shadowfax wrote:Interesting notes; I am basing my comments on my friend Paul's Robur E. He's had it for about a year now and he's been dealing with the issue that the first 3 shots of his sessions are always quite sub-par; he thinks he's finally figured out that it's attributed to stale grinds in the path on the Robur E, but it's difficult to tell for sure. I've been suggesting that he start posting; maybe at some point he'll post some pictures of what his grinder looks like.

As has been discussed recently, it seems likely that in a chute full of stale grinds there's some degree of mixing, i.e. if there are 15 grams of stale grinds in the path, it's not necessarily the case that purging 15 grams of coffee through the system will yield in removing all and only those 15 grams of stale grinds.

Suffice it to say, I am suspicious that the Robur E is a low-waste solution for grinding at home. I'm curious how much better the Nino will be. It sounds like it might be significantly better, and I would really like to find out... So I ordered one, "on the cheap." More to follow. :mrgreen:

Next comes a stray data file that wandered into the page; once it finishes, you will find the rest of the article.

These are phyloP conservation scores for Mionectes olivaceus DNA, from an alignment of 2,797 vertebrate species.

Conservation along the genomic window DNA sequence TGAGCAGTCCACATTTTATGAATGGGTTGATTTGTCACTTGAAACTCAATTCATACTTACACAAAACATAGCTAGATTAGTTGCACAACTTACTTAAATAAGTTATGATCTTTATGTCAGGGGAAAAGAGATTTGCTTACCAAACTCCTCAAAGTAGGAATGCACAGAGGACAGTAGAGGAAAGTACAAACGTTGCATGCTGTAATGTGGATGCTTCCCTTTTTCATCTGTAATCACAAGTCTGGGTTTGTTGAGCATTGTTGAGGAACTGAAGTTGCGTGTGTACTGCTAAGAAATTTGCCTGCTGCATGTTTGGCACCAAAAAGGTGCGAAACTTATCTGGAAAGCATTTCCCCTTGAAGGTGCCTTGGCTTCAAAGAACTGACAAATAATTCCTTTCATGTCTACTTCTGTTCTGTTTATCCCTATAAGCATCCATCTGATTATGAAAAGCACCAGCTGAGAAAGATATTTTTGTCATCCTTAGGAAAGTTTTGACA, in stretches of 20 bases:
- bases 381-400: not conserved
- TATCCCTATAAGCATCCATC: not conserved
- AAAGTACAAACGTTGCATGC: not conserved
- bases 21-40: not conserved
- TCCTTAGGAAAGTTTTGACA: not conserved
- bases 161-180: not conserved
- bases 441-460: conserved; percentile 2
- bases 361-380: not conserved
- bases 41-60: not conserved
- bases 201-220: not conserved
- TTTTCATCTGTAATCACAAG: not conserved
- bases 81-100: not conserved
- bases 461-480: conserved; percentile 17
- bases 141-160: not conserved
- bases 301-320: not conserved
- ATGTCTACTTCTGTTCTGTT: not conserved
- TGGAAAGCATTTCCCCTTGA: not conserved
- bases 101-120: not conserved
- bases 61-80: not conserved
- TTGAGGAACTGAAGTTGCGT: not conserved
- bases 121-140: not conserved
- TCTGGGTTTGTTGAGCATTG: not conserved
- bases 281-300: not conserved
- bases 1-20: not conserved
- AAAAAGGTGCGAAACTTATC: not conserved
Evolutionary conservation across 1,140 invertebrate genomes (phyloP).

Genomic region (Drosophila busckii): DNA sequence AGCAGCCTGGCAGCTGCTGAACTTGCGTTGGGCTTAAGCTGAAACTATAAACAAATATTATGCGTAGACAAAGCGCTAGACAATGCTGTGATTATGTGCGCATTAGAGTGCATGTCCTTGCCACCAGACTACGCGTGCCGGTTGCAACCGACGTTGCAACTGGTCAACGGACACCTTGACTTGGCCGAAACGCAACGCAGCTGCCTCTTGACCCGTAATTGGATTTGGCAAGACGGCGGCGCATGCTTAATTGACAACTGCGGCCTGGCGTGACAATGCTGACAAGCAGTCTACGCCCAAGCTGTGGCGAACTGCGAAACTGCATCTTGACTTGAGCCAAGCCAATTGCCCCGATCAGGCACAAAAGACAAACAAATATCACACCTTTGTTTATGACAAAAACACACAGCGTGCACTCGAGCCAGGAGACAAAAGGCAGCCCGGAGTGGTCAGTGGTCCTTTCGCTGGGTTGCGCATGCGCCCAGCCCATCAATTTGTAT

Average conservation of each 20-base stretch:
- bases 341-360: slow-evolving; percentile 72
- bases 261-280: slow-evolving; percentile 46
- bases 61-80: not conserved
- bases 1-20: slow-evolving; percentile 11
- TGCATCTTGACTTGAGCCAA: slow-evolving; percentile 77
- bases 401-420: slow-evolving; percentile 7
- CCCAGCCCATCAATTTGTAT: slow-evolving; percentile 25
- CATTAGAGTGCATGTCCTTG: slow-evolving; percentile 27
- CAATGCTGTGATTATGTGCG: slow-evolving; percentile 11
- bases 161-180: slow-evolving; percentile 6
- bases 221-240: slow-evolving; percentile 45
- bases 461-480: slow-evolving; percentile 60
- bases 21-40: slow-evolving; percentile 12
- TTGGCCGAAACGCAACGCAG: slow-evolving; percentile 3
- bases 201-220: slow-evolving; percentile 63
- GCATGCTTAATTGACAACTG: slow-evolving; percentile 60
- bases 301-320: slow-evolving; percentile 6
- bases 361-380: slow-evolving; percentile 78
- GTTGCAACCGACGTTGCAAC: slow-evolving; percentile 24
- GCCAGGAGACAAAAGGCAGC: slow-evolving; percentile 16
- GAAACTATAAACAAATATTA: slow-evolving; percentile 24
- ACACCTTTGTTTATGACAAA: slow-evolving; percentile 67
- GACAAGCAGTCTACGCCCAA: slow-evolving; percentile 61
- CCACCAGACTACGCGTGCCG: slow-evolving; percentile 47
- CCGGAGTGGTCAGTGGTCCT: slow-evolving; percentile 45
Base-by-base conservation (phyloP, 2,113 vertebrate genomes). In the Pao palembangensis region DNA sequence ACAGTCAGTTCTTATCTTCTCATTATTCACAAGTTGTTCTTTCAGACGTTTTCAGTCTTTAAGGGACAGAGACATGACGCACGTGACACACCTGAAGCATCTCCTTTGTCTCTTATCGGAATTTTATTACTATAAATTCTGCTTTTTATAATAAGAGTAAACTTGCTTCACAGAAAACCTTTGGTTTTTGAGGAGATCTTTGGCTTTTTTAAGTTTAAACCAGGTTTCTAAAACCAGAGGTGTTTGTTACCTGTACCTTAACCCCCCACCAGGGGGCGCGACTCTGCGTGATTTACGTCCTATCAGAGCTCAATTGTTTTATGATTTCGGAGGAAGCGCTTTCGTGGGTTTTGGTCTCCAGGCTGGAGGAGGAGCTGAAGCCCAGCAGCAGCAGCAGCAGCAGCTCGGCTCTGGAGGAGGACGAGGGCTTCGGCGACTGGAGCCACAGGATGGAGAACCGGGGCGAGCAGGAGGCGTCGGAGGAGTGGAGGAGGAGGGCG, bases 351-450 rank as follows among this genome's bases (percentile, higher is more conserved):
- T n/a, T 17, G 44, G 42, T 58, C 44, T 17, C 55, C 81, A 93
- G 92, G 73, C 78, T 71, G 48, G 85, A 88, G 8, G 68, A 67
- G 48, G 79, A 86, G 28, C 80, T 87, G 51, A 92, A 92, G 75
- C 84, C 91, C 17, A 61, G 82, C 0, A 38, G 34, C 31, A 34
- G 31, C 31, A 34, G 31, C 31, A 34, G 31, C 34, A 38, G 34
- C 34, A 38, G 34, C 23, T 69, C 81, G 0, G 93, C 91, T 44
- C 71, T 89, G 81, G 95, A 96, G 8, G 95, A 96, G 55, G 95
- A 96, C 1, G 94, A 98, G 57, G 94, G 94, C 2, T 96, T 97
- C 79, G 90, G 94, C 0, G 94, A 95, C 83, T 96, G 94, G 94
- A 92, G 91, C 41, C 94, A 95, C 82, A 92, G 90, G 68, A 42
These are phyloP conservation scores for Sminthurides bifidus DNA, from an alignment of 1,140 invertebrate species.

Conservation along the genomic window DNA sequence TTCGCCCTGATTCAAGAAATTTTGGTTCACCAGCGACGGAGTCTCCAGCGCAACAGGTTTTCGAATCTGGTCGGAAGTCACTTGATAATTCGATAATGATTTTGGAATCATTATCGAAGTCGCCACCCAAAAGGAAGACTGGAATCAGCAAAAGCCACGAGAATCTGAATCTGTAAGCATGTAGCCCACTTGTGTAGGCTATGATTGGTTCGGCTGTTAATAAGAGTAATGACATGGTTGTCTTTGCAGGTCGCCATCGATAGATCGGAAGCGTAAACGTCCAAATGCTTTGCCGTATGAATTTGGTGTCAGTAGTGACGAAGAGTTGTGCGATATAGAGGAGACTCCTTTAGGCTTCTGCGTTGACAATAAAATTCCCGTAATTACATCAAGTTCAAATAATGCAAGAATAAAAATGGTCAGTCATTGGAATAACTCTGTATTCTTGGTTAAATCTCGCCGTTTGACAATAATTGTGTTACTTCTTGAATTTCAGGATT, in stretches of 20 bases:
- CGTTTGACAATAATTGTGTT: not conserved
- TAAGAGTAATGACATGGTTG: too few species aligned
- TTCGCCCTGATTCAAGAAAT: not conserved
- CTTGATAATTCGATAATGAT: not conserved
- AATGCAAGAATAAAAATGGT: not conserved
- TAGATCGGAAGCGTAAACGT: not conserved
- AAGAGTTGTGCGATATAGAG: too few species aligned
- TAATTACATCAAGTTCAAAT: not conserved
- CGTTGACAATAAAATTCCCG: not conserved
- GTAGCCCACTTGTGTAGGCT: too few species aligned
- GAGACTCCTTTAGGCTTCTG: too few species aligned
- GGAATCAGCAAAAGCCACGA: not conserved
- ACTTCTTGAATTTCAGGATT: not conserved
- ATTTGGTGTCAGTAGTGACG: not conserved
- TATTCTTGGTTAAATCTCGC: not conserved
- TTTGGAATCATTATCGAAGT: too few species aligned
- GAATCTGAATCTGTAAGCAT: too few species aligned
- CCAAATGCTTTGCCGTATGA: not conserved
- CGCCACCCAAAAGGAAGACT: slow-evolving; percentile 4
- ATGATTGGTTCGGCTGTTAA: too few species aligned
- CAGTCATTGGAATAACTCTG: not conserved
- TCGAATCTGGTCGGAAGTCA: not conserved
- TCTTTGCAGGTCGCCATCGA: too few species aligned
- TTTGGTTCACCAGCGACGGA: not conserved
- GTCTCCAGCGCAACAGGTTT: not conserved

O.K. Nicholas, I'll chime in. I just tried the coffee to rice and then rice to coffee experiment with my Robur E with some interesting results. After grinding all the remaining coffee out of the hopper I poured a generous amount of rice in and watched carefully with the fingerguard removed. With the grinder running, the first appearance of rice was out of the bottom two grids, then quickly and evenly filling upwards toward the top grids as well. Total time was about 3 seconds counting from the first appearance of rice until all rice. Switching back to coffee the opposite occurred. Coffee first appeared out of the top two grids and then quickly filled in towards the bottom, again about 3 sec's. The most obvious reason for this reversal from bottom to top then top to bottom must be due to, as mentioned earlier, the different densities of each. Since my Robur grinds a double (17-18grams) in 3.0 sec's, one could estimate that this is the amount of coffee it would take to displace stale with fresh coffee once that fresh coffee appeared at the chute opening. You would then have to add the weight of stale grinds already in the chute and chamber that was purged before the fresh coffee appeared at the opening. I weighed the amount of grinds left behind in the chamber as well as chute after grinding which equaled a little over 11 grams. Add these two together and you have just shy of 30 grams. Ouch! I speculate that this experiment might not be very accurate, while the displacement of stale to fresh coffee might give dissimilar results with their more similar densities.